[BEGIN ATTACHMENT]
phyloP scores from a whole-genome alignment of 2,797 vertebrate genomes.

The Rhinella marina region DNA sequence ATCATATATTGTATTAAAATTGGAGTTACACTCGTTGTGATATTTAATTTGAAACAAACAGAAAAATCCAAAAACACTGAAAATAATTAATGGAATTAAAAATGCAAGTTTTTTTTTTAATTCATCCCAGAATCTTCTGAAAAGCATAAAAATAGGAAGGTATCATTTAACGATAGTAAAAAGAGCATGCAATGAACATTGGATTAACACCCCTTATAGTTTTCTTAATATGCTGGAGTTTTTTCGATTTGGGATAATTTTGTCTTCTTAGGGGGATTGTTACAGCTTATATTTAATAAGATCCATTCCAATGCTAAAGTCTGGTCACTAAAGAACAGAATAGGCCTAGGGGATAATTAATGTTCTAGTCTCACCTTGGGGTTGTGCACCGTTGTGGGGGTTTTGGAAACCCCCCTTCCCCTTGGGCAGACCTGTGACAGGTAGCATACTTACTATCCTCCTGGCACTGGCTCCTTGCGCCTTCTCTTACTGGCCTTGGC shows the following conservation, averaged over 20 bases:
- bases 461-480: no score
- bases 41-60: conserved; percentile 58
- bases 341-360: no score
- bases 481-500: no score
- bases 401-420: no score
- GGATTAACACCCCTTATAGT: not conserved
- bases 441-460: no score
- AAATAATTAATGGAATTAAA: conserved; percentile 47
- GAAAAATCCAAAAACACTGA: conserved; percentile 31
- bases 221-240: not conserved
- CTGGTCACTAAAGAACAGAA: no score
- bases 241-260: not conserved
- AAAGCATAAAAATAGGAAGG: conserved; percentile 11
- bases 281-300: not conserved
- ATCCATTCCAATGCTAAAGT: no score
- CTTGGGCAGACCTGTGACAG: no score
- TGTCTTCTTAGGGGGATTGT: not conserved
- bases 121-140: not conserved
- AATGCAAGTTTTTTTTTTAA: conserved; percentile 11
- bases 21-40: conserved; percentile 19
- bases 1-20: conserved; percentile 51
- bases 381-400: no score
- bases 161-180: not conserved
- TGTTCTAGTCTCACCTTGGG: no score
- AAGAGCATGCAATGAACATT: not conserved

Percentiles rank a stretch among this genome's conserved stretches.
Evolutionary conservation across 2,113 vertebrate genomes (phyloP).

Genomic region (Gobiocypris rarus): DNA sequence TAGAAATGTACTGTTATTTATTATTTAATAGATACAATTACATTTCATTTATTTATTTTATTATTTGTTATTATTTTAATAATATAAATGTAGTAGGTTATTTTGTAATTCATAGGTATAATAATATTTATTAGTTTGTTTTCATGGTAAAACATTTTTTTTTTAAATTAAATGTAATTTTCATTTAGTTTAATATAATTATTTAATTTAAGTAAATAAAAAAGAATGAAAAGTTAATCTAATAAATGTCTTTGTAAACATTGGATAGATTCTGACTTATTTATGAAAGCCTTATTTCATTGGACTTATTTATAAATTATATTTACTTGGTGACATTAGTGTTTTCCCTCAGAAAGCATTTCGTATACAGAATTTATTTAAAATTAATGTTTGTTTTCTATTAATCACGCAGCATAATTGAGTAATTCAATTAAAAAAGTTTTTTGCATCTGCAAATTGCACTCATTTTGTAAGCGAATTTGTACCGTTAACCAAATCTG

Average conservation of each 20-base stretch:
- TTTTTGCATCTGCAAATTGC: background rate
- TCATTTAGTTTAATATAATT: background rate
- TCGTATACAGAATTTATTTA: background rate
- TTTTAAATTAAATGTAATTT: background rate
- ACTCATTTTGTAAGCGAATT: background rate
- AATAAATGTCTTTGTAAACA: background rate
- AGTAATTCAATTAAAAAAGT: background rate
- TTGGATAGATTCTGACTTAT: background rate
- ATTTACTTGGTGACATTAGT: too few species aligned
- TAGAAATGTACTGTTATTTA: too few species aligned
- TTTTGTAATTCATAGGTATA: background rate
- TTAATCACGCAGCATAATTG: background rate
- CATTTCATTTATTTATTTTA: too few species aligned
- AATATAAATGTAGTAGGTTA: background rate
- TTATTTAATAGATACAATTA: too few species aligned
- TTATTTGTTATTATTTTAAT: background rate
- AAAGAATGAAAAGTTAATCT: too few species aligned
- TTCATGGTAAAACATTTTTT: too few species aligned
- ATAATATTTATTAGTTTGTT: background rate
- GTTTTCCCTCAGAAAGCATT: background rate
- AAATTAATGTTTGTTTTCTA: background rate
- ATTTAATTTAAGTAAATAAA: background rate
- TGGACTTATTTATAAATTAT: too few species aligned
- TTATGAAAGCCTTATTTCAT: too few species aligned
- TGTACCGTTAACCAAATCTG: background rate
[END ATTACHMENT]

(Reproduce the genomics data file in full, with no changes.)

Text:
phyloP scores from a whole-genome alignment of 2,797 vertebrate genomes.

The Rhinella marina region DNA sequence ATCATATATTGTATTAAAATTGGAGTTACACTCGTTGTGATATTTAATTTGAAACAAACAGAAAAATCCAAAAACACTGAAAATAATTAATGGAATTAAAAATGCAAGTTTTTTTTTTAATTCATCCCAGAATCTTCTGAAAAGCATAAAAATAGGAAGGTATCATTTAACGATAGTAAAAAGAGCATGCAATGAACATTGGATTAACACCCCTTATAGTTTTCTTAATATGCTGGAGTTTTTTCGATTTGGGATAATTTTGTCTTCTTAGGGGGATTGTTACAGCTTATATTTAATAAGATCCATTCCAATGCTAAAGTCTGGTCACTAAAGAACAGAATAGGCCTAGGGGATAATTAATGTTCTAGTCTCACCTTGGGGTTGTGCACCGTTGTGGGGGTTTTGGAAACCCCCCTTCCCCTTGGGCAGACCTGTGACAGGTAGCATACTTACTATCCTCCTGGCACTGGCTCCTTGCGCCTTCTCTTACTGGCCTTGGC shows the following conservation, averaged over 20 bases:
- bases 461-480: no score
- bases 41-60: conserved; percentile 58
- bases 341-360: no score
- bases 481-500: no score
- bases 401-420: no score
- GGATTAACACCCCTTATAGT: not conserved
- bases 441-460: no score
- AAATAATTAATGGAATTAAA: conserved; percentile 47
- GAAAAATCCAAAAACACTGA: conserved; percentile 31
- bases 221-240: not conserved
- CTGGTCACTAAAGAACAGAA: no score
- bases 241-260: not conserved
- AAAGCATAAAAATAGGAAGG: conserved; percentile 11
- bases 281-300: not conserved
- ATCCATTCCAATGCTAAAGT: no score
- CTTGGGCAGACCTGTGACAG: no score
- TGTCTTCTTAGGGGGATTGT: not conserved
- bases 121-140: not conserved
- AATGCAAGTTTTTTTTTTAA: conserved; percentile 11
- bases 21-40: conserved; percentile 19
- bases 1-20: conserved; percentile 51
- bases 381-400: no score
- bases 161-180: not conserved
- TGTTCTAGTCTCACCTTGGG: no score
- AAGAGCATGCAATGAACATT: not conserved

Percentiles rank a stretch among this genome's conserved stretches.
Evolutionary conservation across 2,113 vertebrate genomes (phyloP).

Genomic region (Gobiocypris rarus): DNA sequence TAGAAATGTACTGTTATTTATTATTTAATAGATACAATTACATTTCATTTATTTATTTTATTATTTGTTATTATTTTAATAATATAAATGTAGTAGGTTATTTTGTAATTCATAGGTATAATAATATTTATTAGTTTGTTTTCATGGTAAAACATTTTTTTTTTAAATTAAATGTAATTTTCATTTAGTTTAATATAATTATTTAATTTAAGTAAATAAAAAAGAATGAAAAGTTAATCTAATAAATGTCTTTGTAAACATTGGATAGATTCTGACTTATTTATGAAAGCCTTATTTCATTGGACTTATTTATAAATTATATTTACTTGGTGACATTAGTGTTTTCCCTCAGAAAGCATTTCGTATACAGAATTTATTTAAAATTAATGTTTGTTTTCTATTAATCACGCAGCATAATTGAGTAATTCAATTAAAAAAGTTTTTTGCATCTGCAAATTGCACTCATTTTGTAAGCGAATTTGTACCGTTAACCAAATCTG

Average conservation of each 20-base stretch:
- TTTTTGCATCTGCAAATTGC: background rate
- TCATTTAGTTTAATATAATT: background rate
- TCGTATACAGAATTTATTTA: background rate
- TTTTAAATTAAATGTAATTT: background rate
- ACTCATTTTGTAAGCGAATT: background rate
- AATAAATGTCTTTGTAAACA: background rate
- AGTAATTCAATTAAAAAAGT: background rate
- TTGGATAGATTCTGACTTAT: background rate
- ATTTACTTGGTGACATTAGT: too few species aligned
- TAGAAATGTACTGTTATTTA: too few species aligned
- TTTTGTAATTCATAGGTATA: background rate
- TTAATCACGCAGCATAATTG: background rate
- CATTTCATTTATTTATTTTA: too few species aligned
- AATATAAATGTAGTAGGTTA: background rate
- TTATTTAATAGATACAATTA: too few species aligned
- TTATTTGTTATTATTTTAAT: background rate
- AAAGAATGAAAAGTTAATCT: too few species aligned
- TTCATGGTAAAACATTTTTT: too few species aligned
- ATAATATTTATTAGTTTGTT: background rate
- GTTTTCCCTCAGAAAGCATT: background rate
- AAATTAATGTTTGTTTTCTA: background rate
- ATTTAATTTAAGTAAATAAA: background rate
- TGGACTTATTTATAAATTAT: too few species aligned
- TTATGAAAGCCTTATTTCAT: too few species aligned
- TGTACCGTTAACCAAATCTG: background rate